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Non-Review Review: Wilkolak (“Werewolf”)

This film was seen as part of the Virgin Media Dublin International Film Festival 2019. Given the high volumes of films being shown and the number of reviews to be written, these may end up being a bit shorter than usual reviews.

Werewolf is pretty solid “Nazisploitation”, those sorts of genre (usually horror) pieces that play off the imagery and reality of the Second World War.

Werewolf is certainly stronger than other recent examples of the genre, such as Overlord. Focusing on a group of children Holocaust survivors who find themselves menaced by a pack of feral dogs from the camp, Werewolf is a story about trauma, violence and victimhood. It is a film about how these things self-perpetuate, and how these cycles of abuse need to be broken. Writer and director Adrian Panek frames this story through the lens of horror.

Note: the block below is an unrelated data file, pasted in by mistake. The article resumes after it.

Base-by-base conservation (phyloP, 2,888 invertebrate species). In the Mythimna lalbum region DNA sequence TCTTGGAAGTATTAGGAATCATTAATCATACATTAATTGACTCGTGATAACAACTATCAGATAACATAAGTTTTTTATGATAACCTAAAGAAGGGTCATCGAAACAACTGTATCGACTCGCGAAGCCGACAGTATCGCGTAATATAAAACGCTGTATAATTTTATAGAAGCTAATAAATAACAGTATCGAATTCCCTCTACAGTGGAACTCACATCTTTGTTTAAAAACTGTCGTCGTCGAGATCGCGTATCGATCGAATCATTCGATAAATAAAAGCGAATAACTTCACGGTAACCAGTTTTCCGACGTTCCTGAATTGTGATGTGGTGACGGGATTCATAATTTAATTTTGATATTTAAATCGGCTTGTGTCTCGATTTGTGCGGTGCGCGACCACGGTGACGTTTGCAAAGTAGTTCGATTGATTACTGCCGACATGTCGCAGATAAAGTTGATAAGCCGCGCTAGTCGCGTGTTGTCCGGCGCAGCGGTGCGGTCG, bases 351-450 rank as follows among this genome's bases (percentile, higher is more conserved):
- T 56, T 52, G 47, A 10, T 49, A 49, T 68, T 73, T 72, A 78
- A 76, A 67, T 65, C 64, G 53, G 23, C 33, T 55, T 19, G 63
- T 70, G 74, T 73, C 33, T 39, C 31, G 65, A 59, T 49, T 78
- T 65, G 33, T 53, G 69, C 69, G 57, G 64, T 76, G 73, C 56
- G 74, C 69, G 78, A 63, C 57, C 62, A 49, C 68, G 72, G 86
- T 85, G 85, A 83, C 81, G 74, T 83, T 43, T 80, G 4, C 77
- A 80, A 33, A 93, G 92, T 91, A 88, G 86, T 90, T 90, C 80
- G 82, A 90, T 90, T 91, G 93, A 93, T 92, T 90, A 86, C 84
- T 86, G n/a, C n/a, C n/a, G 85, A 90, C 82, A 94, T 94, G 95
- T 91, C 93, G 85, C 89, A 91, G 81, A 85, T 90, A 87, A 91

This certainly makes sense. The Second World War and the Holocaust were a trauma on a global scale, but most obviously on the European continent. The concentration camps were build outside of Germany, spreading the horror across the region. Poland was home to six extermination camps, something that leaves an indelible mark on a region. Werewolf navigates this trauma through  familiar horror movie staples; the orphans in the gothic mansion, the haunted woods, the allegorical monster, the group that threatens to fracture and fray under pressure.

The only real problem with Werewolf is that it’s simply not scary enough to work as a horror movie.

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